iframe for authentication in Blazor WebAssembly?

Paul Marangoni 126 Reputation points

I've just begun to experiment with Blazor/WebAssembly, and I notice that several iframes are generated (visible in the rendered html), within which there is a bunch of cookie hashing for use with Identity.

Is this really how you guys are implementing authentication out of the box? With iframes?

If so, I am very disappointed.


A free and open-source web framework that enables developers to create web apps using C# and HTML being developed by Microsoft.
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  1. AgaveJoe 25,761 Reputation points

    What exactly is the problem?

    I believe you selected the Identity Server template and that's just how Identity Server works. See the docs. Identity Server uses an iframe to detect if use's session has ended on the server. If you are not happy with Identity Server's implementation then you can always roll your own, use the MSAL library or use a different authentication server and API.

    Microsoft Identity Platform.

    1 person found this answer helpful.

  2. AgaveJoe 25,761 Reputation points

    But if the server is in the same domain, it could easily use XMLHttpRequest. In my case, I am not authenticating against a different domain. This is why I was surprised by the iframe. Bottom line is that there really isn't enough documentation available documenting this, or showing examples of different approaches. It shouldn't be this convoluted.

    There is no shortage of information on this subject. The most common approach for securing an SPA is OAuth/OIDC which is what you have now. Keep in mind, all you had to do to get up and running is select a few options in Visual Studio. This whole rant started because you saw an iframe and made the assumption that the technology was from 1997 which is not true.

    Is there a starter template for Blazor WebAssembly that authenticates users and uses something other than Identity Server? ASP.NET Identity?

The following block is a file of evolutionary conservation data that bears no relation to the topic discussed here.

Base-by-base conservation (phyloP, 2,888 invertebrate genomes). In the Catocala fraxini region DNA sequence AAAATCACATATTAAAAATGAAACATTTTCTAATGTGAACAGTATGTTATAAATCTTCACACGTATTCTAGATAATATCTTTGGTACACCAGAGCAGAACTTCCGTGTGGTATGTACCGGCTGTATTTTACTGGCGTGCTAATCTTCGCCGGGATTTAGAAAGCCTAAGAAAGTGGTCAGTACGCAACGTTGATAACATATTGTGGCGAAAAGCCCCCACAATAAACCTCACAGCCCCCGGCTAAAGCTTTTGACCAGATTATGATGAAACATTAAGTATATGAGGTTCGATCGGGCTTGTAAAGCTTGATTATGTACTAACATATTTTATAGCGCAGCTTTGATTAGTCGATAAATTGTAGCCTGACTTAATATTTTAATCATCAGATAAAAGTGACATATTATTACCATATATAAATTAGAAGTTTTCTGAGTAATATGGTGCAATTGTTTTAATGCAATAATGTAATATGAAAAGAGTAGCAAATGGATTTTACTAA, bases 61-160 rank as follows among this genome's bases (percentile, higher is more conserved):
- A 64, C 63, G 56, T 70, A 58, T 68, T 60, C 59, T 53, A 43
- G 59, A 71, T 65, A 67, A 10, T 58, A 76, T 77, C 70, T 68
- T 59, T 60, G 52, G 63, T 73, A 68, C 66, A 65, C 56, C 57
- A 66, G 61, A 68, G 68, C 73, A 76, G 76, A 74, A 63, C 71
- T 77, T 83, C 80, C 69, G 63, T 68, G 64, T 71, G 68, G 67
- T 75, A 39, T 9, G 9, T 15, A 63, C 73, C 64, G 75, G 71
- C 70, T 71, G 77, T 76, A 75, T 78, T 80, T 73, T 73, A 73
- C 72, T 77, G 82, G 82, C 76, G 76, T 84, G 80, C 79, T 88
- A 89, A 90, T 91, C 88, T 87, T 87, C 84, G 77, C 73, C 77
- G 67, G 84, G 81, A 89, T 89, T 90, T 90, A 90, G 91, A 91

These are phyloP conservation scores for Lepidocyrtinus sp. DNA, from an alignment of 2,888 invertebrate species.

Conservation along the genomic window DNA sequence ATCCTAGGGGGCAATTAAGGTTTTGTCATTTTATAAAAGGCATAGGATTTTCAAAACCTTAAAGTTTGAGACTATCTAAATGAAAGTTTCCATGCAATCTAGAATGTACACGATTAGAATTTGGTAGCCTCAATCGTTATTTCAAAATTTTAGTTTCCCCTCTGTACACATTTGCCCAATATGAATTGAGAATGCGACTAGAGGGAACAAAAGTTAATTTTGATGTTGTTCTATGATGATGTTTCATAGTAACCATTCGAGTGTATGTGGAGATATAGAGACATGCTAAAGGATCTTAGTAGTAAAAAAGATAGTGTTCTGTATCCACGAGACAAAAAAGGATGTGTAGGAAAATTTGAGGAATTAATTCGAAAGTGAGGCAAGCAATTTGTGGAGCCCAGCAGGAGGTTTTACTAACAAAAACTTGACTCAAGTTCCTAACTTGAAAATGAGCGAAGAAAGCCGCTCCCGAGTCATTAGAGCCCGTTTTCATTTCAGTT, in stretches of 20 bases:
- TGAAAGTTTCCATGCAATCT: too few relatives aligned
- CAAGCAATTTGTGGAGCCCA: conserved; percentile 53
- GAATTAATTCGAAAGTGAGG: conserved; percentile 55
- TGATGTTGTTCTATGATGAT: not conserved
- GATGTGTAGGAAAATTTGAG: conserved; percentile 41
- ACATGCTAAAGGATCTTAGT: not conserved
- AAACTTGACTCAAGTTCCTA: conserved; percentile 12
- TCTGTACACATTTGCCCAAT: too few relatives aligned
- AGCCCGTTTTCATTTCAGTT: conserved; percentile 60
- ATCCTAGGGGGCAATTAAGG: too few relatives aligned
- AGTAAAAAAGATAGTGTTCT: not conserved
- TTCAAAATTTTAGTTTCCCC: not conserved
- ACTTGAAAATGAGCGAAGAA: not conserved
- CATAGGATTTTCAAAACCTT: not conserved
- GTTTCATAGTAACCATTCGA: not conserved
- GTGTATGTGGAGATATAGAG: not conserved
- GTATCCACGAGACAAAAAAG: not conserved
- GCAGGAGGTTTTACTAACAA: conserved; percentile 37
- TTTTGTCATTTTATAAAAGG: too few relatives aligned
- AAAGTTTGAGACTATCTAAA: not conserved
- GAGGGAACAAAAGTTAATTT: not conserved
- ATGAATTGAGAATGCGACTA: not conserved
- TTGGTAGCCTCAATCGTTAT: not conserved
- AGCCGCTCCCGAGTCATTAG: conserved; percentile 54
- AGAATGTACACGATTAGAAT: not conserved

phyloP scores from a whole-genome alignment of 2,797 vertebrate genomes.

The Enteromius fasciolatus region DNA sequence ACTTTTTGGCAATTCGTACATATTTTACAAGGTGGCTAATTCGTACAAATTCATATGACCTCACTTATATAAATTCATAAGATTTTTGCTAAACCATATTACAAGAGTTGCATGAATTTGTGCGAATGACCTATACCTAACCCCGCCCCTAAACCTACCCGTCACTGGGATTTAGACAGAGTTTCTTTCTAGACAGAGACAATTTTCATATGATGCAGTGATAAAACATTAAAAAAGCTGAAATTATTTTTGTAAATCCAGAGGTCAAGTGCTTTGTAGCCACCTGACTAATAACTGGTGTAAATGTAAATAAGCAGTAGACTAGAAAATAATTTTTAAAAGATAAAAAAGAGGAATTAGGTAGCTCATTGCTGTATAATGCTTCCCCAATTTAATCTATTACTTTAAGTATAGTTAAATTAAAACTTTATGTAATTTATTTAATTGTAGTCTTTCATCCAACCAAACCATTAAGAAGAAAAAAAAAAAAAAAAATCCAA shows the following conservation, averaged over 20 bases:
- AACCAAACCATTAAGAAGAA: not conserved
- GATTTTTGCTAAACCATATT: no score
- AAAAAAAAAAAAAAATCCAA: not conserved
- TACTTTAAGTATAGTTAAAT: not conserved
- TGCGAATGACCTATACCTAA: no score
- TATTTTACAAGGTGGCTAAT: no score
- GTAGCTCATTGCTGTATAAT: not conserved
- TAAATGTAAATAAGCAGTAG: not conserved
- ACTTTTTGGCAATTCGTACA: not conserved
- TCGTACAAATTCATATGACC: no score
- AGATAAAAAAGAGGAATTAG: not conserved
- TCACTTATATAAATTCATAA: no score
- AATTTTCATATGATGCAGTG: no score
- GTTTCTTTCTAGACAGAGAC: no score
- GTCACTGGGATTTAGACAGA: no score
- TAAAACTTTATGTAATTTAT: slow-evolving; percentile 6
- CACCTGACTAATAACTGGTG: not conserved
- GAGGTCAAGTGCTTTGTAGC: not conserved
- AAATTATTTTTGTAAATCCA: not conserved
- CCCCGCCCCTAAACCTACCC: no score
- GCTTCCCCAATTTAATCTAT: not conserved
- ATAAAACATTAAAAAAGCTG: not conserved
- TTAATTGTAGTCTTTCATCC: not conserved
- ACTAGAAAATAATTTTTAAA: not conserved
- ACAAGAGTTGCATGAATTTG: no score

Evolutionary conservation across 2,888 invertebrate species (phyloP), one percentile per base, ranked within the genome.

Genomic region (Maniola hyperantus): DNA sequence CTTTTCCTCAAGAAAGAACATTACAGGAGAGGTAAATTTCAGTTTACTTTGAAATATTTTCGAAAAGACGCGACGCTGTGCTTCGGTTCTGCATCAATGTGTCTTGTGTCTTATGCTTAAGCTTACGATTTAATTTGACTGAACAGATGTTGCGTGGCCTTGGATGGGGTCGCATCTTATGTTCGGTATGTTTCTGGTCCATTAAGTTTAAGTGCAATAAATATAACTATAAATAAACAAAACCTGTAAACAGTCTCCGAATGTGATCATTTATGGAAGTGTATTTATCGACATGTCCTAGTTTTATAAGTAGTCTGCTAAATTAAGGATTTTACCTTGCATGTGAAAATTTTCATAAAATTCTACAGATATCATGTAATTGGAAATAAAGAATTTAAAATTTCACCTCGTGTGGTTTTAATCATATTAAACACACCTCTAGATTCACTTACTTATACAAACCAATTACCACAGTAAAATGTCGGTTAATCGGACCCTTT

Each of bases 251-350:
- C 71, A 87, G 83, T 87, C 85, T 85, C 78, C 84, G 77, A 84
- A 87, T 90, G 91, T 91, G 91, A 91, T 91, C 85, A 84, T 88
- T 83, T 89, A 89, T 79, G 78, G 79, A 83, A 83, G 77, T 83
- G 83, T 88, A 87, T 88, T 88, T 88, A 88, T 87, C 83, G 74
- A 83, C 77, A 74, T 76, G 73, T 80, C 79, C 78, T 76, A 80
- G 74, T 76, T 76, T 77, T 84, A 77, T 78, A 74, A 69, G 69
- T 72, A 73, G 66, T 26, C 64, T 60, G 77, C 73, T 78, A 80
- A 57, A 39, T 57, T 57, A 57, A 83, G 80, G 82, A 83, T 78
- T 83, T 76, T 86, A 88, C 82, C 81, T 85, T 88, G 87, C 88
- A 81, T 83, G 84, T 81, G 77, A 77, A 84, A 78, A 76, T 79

Yes, and I provided links above. The problem is you created a mental picture of how you think security in Blazor WASM should work. Unfortunately, your assumption is incorrect. Blazor like any SPA is downloaded and runs in the browser. In other words, the whole application is downloaded before the user authenticates. Typically REST services (Web API), where the app get its data, are secured. The client (Blazor application) must get a token, usually from a token server, to access secured data from the REST service. The REST service knows and trusts the token server.

    Anyway, go through the docs and learn OAuth/OIDC. You'll get to the Aha moment...

    1 person found this answer helpful.

  3. AgaveJoe 25,761 Reputation points

    True, but there is a ton of conflicting information on it, and Microsoft glosses over the Authentication/Authorization most of the time. Just look at the other comments above asking why I'm using an iframe.

    You are making assumptions based on opinion and prior observations not facts.

    I have no interest in OAuth. I only want to authorize user accounts that are under my control. I know how SPAs work (or rather, suck). I understand using JSON Web Tokens. I have plenty of experience with .NET Identity and the old Membership Providers of the past too.

    The old Membership Provider and Identity uses cookie authentication to secure ASP.NET applications. Given your responses, I'm guessing you want to host Blazor with Web API, Razor Pages, and/or MVC. I'm also guessing you to want to use cookie authentication rather than following standard modern security practices.

    1. Create a new Blazor WASM project.
    2. Select the Hosted option.
    3. Do not select an authentication option since you are going rouge.

    The template creates three projects; client, server, and shared. The server project hosts Web API and the Blazor application. From this point you can scaffold Identity in the server project by following the docs. I built a sample project using cookie authentication without Identity to make the project as light weight as possible.

    The Startup file

    public class Startup  
            public Startup(IConfiguration configuration)  
                Configuration = configuration;  
            public IConfiguration Configuration { get; }  
            // This method gets called by the runtime. Use this method to add services to the container.  
            // For more information on how to configure your application, visit https://go.microsoft.com/fwlink/?LinkID=398940  
            public void ConfigureServices(IServiceCollection services)  
            // This method gets called by the runtime. Use this method to configure the HTTP request pipeline.  
            public void Configure(IApplicationBuilder app, IWebHostEnvironment env)  
                if (env.IsDevelopment())  
                    // The default HSTS value is 30 days. You may want to change this for production scenarios, see https://aka.ms/aspnetcore-hsts.  
                app.UseEndpoints(endpoints =>  

    The controller